Drywall and advancements into its application come into the commercial end of construction for metal stud framing when they developed the self-driving tech screws and screw gun with a clutch so you can keep things moving fast. Plastering ended up dying out. It took a while for it to disappear on the interiors but once it started it went very quickly. The cleanup and drying time improved. You were now putting 3 coats of mud for taping and having to let that dry, however your taping application was very thin compared to the plastering application. Inside the buildings even with fans plaster took much longer to dry. The turnover of tenant space and interior development increased rapidly by drywall applications.
We have developed a good crew and try our best to keep our guys busy to keep the good workers. In the older days loaning out guys to another contractor would work out well, there was respect in the industry. Today it is much more difficult to be able to count on that.
Back in the 70ies superintendents who worked on the job for a lot of years had flexibility to solve problems. It used to be just a tiny trailer with a few guys and few sets of plans. We could go to lunch to make a deal and “just get it done”. Today there are a lot of people involved in making decisions on the management end of it. We sign contracts 2 inches thick and the submittal process in incredible. There is a lot of variance in materials and there is a protocol of general contractor going to the architect and back down the chain.
We at Mowery Thomason, Inc. tend to specialize in the more difficult jobs. We do a lot of health care and unique type buildings where we have a better niche and hit rate of getting work.
We did not find it successful to do out of state work but have done maybe half a dozen jobs out of town like Santa Barbara and Mojave. We do some smaller fireproofing jobs and are specialty applicators of acoustical plaster. It is a nice niche for us, sporadic and hard to get the guys that have the technique to do it. Plastering is hard today unless you are doing a school or a major exterior plaster job. It is really changing with continuous insulation which has been used in exterior commercial since 2014.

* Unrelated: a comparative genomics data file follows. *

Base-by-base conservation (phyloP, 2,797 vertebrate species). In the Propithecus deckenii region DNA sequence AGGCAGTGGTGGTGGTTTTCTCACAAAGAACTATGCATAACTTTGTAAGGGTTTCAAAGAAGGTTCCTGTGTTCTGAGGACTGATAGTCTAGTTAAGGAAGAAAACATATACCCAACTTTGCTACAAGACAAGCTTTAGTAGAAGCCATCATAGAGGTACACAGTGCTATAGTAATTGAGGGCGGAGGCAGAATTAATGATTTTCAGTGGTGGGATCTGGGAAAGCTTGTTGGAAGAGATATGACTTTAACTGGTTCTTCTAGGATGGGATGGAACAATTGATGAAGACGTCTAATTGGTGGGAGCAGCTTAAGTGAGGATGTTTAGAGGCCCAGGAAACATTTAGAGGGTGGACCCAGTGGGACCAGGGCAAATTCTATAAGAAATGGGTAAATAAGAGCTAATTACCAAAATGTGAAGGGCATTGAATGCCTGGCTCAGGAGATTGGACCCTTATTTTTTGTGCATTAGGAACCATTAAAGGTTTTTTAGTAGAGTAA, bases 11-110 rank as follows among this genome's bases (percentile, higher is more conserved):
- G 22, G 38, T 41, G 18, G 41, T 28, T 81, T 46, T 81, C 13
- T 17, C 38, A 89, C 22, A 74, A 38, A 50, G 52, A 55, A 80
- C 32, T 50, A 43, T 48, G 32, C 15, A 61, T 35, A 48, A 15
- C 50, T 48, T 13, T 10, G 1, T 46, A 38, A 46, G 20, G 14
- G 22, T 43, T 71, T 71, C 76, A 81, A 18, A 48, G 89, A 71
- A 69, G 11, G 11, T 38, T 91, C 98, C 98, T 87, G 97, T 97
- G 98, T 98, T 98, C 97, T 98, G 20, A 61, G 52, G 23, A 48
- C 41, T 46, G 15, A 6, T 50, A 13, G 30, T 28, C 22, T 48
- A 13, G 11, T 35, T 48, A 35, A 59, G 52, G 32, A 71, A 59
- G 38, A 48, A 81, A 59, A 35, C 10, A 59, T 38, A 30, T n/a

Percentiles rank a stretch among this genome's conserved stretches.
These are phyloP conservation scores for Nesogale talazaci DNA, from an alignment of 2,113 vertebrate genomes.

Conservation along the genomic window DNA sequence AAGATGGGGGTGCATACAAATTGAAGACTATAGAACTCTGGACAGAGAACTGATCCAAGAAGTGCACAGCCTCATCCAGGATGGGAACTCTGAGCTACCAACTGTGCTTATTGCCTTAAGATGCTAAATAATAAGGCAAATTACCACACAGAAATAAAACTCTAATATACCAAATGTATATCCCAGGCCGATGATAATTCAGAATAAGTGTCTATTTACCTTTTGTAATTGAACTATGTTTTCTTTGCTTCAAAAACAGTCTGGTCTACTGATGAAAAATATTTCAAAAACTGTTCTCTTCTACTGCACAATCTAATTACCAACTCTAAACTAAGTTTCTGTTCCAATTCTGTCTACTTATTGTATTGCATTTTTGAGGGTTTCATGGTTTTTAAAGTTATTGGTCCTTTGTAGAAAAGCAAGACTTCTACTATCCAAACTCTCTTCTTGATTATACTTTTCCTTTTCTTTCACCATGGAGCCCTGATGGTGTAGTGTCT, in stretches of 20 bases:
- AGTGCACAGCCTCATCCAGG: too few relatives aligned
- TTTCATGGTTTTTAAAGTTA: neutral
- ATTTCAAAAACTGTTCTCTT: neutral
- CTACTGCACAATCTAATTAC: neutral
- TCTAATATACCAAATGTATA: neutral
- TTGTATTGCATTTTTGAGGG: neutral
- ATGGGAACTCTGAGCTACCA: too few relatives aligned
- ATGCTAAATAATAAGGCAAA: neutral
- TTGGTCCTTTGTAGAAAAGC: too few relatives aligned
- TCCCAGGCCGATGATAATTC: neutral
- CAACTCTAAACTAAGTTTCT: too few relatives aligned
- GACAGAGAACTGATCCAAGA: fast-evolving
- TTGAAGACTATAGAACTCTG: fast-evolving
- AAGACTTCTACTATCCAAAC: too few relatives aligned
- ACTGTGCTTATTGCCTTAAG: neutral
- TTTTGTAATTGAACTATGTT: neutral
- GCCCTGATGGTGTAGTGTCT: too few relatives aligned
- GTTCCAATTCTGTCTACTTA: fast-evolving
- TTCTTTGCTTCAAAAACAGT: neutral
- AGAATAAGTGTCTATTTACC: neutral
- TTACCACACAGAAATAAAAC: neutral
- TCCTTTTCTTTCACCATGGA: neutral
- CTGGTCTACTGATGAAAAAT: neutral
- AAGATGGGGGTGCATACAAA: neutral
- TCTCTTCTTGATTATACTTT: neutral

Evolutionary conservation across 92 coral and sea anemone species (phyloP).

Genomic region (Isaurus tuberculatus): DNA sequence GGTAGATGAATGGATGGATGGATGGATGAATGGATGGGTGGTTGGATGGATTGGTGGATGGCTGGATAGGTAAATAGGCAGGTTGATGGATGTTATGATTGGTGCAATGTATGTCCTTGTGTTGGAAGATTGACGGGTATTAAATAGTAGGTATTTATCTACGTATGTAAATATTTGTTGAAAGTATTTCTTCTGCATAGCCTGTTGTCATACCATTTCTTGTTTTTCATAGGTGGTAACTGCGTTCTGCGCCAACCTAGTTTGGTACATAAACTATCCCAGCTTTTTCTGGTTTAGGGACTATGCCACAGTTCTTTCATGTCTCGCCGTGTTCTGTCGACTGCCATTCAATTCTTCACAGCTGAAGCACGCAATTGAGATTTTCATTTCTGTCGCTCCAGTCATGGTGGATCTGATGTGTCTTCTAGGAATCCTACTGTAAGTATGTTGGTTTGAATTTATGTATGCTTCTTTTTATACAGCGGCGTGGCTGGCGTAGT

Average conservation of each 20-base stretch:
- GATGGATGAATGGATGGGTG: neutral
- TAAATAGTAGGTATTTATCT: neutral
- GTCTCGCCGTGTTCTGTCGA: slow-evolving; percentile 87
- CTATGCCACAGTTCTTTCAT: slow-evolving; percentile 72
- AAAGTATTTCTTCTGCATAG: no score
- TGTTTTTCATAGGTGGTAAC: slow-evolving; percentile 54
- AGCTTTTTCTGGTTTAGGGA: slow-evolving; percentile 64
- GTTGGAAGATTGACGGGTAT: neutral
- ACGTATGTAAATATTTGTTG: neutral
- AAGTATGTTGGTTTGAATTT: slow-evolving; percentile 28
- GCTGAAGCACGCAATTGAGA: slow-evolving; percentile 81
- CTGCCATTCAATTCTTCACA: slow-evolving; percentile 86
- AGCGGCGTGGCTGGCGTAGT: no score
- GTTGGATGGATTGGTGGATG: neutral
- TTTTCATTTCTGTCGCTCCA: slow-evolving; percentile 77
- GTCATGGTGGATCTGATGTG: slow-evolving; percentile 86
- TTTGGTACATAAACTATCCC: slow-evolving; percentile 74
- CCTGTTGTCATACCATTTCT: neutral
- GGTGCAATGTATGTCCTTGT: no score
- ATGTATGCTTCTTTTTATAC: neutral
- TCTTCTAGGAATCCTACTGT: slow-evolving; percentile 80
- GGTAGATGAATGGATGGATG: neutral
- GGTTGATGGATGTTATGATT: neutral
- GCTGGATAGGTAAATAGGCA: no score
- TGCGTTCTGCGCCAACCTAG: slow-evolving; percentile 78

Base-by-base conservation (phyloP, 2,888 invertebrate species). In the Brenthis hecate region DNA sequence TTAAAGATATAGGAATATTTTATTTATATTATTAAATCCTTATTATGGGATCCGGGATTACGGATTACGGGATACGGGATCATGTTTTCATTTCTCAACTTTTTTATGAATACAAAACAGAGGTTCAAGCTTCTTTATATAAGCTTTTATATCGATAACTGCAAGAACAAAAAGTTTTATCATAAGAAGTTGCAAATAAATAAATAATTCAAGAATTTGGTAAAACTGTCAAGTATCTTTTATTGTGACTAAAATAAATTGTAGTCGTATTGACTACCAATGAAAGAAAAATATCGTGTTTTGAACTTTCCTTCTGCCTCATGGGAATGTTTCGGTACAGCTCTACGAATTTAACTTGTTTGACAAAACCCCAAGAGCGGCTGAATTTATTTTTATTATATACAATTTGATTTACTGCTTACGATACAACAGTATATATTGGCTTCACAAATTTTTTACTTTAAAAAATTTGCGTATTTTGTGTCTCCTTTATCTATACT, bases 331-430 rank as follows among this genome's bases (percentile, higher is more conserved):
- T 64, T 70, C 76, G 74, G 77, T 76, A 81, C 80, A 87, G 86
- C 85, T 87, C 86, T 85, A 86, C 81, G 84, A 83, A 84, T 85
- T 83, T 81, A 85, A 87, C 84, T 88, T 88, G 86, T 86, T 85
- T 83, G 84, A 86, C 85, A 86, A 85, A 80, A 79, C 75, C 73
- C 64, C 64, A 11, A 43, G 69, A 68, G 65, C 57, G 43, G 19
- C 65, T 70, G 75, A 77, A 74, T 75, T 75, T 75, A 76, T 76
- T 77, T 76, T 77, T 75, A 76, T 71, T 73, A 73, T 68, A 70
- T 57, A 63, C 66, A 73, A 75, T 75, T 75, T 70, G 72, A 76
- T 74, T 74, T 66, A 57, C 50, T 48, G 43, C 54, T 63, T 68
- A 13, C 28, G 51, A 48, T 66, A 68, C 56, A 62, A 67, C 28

The most difficult job I remember doing was the Shenincawn Museum by the LA tar pits. The ceilings had a lot of radius work, spokes that came out from the center circle. It was mainly lath and plaster, not a lot of drywall. The men were looking forward to going to work daily because it was such a unique job that really challenged their capabilities.
Over the years we have done a lot of themework at Disneyland. We are just completing some work there now on the Star Wars project. It was small in comparison to the overall job, but we had heavy finishes on the interior of 5 different buildings. There is a lot of great workmanship to be seen there, the Imagineering department of Disney is incredible. They are very schedule driven and they have art directors that are doing constant quality control. We have done a lot of general contracting work for Disney that involved night work. Proud to say we also did a lot of work on California Adventure and can not believe its’ already been about 20 years.
I believe a lot of the future for our industry has to do with the demand. There are so many people here in California there will always be renovations on buildings. There has been a lot of innovation in plaster materials and coatings to avoid cracking and discoloration. Acrylic finish may cost a bit extra, but there are huge benefits over the many years of life of the building.
We had a lot of good times, great friendships, and fellowship throughout the years in this industry. We would take annual trips together and hardly ever talked business; it was quiet an era of all of us.